cannot be treated as evidence of the fact that income has not resulted or
accrued to the assessee. After debiting the debtor's account and not reversing
that entry but taking the interest merely in suspense account cannot be such
evidence to show that no real income has accrued to the assessee or treated as
such by the assessee.
concept of real income is certainly applicable in judging whether there has
been income or not but in every case it must be applied with care and within
well recognised limits." 6.Insofar as the method of accounting is
concerned, which has been dealt by Section 145 of the Act, to which our
attention has been invited by Shri Salve also, Mukharji, J. stated in para 46
that the method of accountancy regularly employed by the assessee helps
computation of income, profits and gains under Section 28 of the Act and the
taxability of that income under the Act will then have to be determined. The
question in this context is whether the income which has been computed
according to the method of accounting followed regularly by an assessee can be diminuted
or diminished by any notion of real income, which aspect has to be judged in
the light of the well-settled principles. What these principles are, we have
Salve has, in this connection, brought to our notice the decision of thePrivy
Council in CIT'v. Maharaja adhiraja Ka eshwar Singh 2 of which it hasbeen
stated that what the Income Tax Officer has to compute is the assessee's income
and when the assessee 'so chooses to treat it'. This observation has relevance
only qua the method of accounting adopted by the assessee. If it be mercantile
system, the assessee chooses to treat the income on the basis of accrual of the
same; but if the assessee were to adopt cash system, he chooses to treat the
income actually received as his income. Once the selection relating to the
method of accounting has been made, what has been observed by Mukharji, J. in para
46 (supra) follows.
Privy Council case' has not said anything to the contrary.
against the above, Tulzapurkar, J. stated that even under the mercantile system
accounting, it is only the accrual of real income which is chargeable to tax,
which aspect has to be decided on commercial principles having regard to the
business character of the transactions and the realities and specialties of the
situation; and cannot be determined by adopting purely theoretical or
doctrinaire or legalistic approach. The learned Judge then observed in para
19-that he failed to understand why interest on sticky loans, 2 (1933) 1 ITR
94, 102: AIR 1933 PC 108: 60 IA 146 379 which has theoretically accrued but has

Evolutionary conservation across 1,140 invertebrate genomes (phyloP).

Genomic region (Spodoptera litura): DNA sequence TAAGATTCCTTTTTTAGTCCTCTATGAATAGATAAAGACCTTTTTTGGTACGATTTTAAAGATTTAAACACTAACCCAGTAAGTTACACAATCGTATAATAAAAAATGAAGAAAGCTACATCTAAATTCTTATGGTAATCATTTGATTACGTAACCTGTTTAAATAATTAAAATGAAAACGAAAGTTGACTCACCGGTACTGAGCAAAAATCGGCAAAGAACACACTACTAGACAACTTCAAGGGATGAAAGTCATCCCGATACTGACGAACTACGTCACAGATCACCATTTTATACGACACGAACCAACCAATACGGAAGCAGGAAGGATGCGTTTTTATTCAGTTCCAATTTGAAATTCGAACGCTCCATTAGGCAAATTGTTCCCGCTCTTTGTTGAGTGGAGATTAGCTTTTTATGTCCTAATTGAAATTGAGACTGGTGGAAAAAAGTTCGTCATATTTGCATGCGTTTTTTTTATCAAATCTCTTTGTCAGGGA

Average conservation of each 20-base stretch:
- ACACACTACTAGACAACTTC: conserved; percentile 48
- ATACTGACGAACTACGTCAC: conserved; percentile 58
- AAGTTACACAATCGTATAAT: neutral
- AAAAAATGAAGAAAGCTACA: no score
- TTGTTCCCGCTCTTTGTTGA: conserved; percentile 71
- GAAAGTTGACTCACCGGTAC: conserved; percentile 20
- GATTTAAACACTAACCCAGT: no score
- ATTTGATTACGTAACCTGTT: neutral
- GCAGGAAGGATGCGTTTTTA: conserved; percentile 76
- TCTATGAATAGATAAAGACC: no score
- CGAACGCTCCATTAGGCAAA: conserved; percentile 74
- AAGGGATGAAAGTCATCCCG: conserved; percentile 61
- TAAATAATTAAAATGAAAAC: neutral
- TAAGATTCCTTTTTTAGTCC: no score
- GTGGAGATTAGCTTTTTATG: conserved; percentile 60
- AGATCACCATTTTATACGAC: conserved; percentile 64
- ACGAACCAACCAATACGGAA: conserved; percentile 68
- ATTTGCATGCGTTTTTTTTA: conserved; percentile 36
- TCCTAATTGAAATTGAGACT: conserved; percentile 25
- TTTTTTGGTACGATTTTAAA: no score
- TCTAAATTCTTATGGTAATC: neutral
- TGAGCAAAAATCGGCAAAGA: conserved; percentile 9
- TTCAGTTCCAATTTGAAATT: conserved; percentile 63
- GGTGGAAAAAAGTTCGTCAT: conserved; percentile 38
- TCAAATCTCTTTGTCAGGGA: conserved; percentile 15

not factually resulted or materialised at all should not be regarded as
hypothetical income and not real income? He further opined that there was no
reason why the factum of stickiness of loans operating throughout the
accounting period should not have, on being objectively established to the
satisfaction of taxing authorities as distinguished from mere ipse dixit of the
assessee, the effect of preventing the accrual of interest as real income of
the assessee? The objections taken by the counsel for Revenue, one of which was
that the only provision under the Act was to exclude such accrual of interest
on debts which have become irrecoverable was met in para 20 by stating, inter alia,
that though there is a distinction between an irrecoverable loan and a sticky
loan the same bei ng that in former the chance of a recovery are almost nil
whereas in latter there is high degree of improbability of recovery, interest
on the latter is hypothetical and not real; and so, the distinction is not
have duly applied our mind to the rival views expressed in the aforesaid case
and with respect we are in agreement with the stand taken by the majority. The
reason is that, according to us, the majority's assessment is more logical and
sound, because in every case accrual of such income cannot be presumed to be
hypothetical, as would be the result if minority view were to be accepted.
the stand taken by the majority takes care of probable injustice (which may be
caused) because of what has been stated in its proposition no. (3) above, which
is that where a debt has become bad, deduction would be allowed. We would
therefore, observe that though Misra, J., while agreeing with Mukharji, J.,
stated, inter alia, ill para 74 that in a taxing statute, where the law is
clear, considerations of even injustice do not afford Justification for